FIG. 1 is a schematic plan view of the arrangement briefly discussed in the opening paragraphs of the present specification;
FIG. 2 is an elevational view showing a first embodiment of the present invention;
FIG. 3 is a plan view of the arrangement shown in FIG. 2;
FIG. 4 is a sectional view of a strut or link member defining part of the first embodiment;
FIG. 5 is a schematic plan view of a second embodiment of the present invention;
FIG. 6 is a elevational view of the arrangement shown in FIG. 5;
FIG. 7 is a plan view partially in section of part of the arrangement shown in FIGS. 5 and 6;
FIGS. 8 and 9 are respectively plan and elevation views of a third embodiment of the present invention;
FIGS. 10 and 11 are respectively plan and elevational views of a fourth embodiment of the present invention;
FIGS. 12 and 13 are respectively plan and elevation views showing a fifth embodiment of the present invention; and
FIGS. 14 and 15 are plan and elevational views of a sixth embodiment of the present invention.
Turning now to FIGS. 2 and 3, a first embodiment of the present invention is shown. In this arrangement a rear road wheel 10 is connected to the vehicle chassis 12 through a suspension arrangement including a wheel support member 14, a shock absorber/spring strut arrangement 16, a radius rod or first link 18 and two lateral rods 20, 21 comprising a second link. As shown, the radius rod 18 or first link is connected at the forward end thereof to the vehicle chassis 12 through an elastomeric bush (not shown) at a level forward of the road wheel and arranged to extend back toward the road wheel 10. The trailing end of the radius rod or first link 18 is pivotally connected to the lower side of the wheel support member 14 (see FIG. 2) through an elastomeric member (not shown). In this arrangement the radius rod 18 is arranged to move in a plane essentially parallel with a longitudinal axis of and normal to the vehicle chassis.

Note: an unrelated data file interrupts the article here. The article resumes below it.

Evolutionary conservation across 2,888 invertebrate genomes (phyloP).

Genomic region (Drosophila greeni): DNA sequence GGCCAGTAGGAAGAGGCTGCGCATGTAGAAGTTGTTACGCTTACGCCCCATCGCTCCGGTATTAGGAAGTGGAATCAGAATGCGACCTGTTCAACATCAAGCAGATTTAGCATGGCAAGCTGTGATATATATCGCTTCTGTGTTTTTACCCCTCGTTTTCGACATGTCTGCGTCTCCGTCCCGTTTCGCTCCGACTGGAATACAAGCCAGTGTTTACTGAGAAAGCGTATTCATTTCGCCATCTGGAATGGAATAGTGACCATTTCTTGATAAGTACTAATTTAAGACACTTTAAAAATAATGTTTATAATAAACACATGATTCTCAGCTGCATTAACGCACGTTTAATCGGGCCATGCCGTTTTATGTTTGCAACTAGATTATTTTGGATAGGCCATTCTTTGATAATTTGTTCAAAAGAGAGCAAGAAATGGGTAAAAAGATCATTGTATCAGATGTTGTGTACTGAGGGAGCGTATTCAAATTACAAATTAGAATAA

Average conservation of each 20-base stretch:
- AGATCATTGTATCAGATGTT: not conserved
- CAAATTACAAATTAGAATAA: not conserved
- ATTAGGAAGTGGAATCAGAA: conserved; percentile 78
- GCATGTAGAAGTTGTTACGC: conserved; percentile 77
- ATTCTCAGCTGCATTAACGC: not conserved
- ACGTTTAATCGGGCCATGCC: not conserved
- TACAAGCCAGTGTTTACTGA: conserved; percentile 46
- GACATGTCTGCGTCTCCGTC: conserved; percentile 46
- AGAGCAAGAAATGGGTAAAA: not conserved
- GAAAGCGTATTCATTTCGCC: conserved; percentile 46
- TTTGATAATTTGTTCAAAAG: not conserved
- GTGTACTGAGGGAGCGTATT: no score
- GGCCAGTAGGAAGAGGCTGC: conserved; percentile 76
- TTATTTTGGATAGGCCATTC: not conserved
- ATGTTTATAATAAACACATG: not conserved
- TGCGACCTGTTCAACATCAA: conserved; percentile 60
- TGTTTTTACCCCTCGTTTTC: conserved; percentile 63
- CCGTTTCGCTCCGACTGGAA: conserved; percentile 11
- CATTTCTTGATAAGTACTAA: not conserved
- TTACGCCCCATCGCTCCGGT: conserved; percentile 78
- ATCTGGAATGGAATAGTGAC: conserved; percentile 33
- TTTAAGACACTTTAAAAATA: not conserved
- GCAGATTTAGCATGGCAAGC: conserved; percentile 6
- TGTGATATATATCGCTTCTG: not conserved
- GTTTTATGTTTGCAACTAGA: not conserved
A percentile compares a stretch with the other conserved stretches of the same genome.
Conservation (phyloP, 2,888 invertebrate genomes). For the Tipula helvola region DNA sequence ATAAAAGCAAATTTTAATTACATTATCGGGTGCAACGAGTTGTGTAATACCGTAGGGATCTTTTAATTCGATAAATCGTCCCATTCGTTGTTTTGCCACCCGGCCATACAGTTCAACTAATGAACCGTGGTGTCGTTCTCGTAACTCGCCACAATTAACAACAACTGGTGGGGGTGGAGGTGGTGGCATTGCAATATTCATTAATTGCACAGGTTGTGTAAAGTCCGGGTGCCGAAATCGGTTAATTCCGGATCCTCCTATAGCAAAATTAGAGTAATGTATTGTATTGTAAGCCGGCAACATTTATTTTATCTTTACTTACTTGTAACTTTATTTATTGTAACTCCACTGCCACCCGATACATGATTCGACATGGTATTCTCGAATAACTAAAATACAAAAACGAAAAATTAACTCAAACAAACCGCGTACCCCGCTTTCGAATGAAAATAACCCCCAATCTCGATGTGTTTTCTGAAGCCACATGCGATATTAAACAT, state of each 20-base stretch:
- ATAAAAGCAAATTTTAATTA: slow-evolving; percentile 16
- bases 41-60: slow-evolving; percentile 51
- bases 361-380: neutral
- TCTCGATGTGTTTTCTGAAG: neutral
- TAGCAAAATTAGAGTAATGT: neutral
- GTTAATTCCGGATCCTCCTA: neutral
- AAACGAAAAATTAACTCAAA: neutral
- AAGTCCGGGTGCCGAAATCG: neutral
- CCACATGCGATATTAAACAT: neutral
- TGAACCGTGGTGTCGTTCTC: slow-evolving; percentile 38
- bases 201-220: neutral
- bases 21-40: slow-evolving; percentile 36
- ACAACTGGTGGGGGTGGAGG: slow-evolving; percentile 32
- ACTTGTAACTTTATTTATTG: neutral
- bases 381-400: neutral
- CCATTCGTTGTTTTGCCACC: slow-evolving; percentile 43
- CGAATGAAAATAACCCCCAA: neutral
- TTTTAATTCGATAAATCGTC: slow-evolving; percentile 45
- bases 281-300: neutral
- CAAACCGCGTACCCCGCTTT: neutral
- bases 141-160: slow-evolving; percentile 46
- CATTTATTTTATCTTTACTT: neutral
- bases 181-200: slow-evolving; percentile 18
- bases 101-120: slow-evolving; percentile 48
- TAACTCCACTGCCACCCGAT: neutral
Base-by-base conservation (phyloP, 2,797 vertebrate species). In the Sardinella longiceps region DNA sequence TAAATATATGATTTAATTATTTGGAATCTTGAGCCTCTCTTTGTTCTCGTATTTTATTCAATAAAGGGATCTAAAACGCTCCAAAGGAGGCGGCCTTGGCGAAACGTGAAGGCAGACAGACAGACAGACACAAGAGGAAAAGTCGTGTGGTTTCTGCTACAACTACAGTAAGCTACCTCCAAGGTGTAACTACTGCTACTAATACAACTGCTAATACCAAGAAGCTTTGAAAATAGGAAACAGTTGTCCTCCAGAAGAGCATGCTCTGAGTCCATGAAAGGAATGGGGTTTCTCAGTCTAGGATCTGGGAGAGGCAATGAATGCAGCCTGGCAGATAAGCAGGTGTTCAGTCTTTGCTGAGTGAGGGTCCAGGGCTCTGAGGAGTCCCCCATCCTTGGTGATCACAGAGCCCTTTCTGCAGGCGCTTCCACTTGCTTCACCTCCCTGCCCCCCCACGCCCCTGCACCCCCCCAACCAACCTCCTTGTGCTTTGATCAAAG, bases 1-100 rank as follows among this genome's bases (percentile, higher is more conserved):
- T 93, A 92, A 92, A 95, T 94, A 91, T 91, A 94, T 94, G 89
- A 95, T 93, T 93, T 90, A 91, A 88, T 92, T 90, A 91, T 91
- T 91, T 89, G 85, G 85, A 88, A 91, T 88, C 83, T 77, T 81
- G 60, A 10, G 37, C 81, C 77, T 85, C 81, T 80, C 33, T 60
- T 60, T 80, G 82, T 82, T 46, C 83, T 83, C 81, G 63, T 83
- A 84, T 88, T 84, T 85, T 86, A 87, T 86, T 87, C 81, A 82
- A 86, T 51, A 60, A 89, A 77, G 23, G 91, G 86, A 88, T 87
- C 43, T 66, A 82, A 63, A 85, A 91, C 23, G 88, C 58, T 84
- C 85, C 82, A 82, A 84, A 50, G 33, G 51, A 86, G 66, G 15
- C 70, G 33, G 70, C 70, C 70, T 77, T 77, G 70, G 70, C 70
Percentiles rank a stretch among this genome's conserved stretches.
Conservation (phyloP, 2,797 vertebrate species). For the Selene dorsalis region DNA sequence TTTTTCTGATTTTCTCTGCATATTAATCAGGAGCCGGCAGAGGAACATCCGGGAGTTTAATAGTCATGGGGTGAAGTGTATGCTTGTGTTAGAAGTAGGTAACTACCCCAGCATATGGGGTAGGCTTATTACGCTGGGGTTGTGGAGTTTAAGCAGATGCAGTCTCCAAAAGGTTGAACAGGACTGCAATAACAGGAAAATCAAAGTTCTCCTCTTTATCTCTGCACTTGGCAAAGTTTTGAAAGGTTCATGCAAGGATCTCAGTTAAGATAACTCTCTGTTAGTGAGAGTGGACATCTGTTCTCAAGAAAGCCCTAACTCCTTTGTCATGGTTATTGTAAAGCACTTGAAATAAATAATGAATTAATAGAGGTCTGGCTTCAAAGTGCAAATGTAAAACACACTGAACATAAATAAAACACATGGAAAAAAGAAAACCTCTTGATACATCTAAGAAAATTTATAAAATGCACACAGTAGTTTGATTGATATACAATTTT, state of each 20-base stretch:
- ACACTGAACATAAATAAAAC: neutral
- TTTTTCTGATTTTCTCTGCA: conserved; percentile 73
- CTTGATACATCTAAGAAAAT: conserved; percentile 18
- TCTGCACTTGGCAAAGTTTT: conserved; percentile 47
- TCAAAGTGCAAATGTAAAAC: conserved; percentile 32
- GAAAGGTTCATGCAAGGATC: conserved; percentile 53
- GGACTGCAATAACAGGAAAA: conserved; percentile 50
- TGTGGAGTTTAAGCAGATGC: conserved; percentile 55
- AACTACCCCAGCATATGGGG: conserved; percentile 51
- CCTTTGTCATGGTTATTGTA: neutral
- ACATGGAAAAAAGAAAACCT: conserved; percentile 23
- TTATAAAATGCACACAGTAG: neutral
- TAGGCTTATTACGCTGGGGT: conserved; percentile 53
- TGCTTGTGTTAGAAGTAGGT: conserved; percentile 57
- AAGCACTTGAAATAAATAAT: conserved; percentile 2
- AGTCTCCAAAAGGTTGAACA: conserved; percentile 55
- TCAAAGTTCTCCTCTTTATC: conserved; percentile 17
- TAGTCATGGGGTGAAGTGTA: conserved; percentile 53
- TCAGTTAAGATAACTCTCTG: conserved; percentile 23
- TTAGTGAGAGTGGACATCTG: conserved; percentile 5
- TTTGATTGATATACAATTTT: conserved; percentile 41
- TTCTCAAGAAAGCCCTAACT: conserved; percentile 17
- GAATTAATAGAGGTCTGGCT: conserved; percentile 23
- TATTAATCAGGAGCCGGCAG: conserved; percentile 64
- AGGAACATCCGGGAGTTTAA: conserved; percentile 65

The forward of the two lateral rods (i.e., the second link) is provided with a servo device 22 which, as shown, is fluidly connected to a source of fluid under pressure 24 through a control valve 26. In this arrangement the valve 26 takes the form of an electromagnetic spool valve provided with solenoids 28 and return springs 30 at either end thereof. The solenoids 28 are operatively connected with a control circuit 32 which receives the output of a steering sensor 34 operatively connected with the steering wheel 36 of the vehicle.
With this arrangement, upon rotation of the steering wheel 36 the solenoids 28 are suitably energized in a manner to move the spool 38 and deliver hydraulic (or pneumatic) fluid under pressure through the discharge ports 40, 41 into conduits 42, 43 leading to the servo device 22. The signal produced by the control circuit and by which the solenoids 28 are energized may advantageously take the form of a pulse train, the duty cycle of which is variable in response the output of the sensor 34. Accordingly, upon energization, the solenoids 28 will induce the spool 38 to reciprocate back and forth in a manner to appropriately modulate the the communication between the line pressure inlet port 44, drain ports 46 and the discharge or outlet ports 40, 41.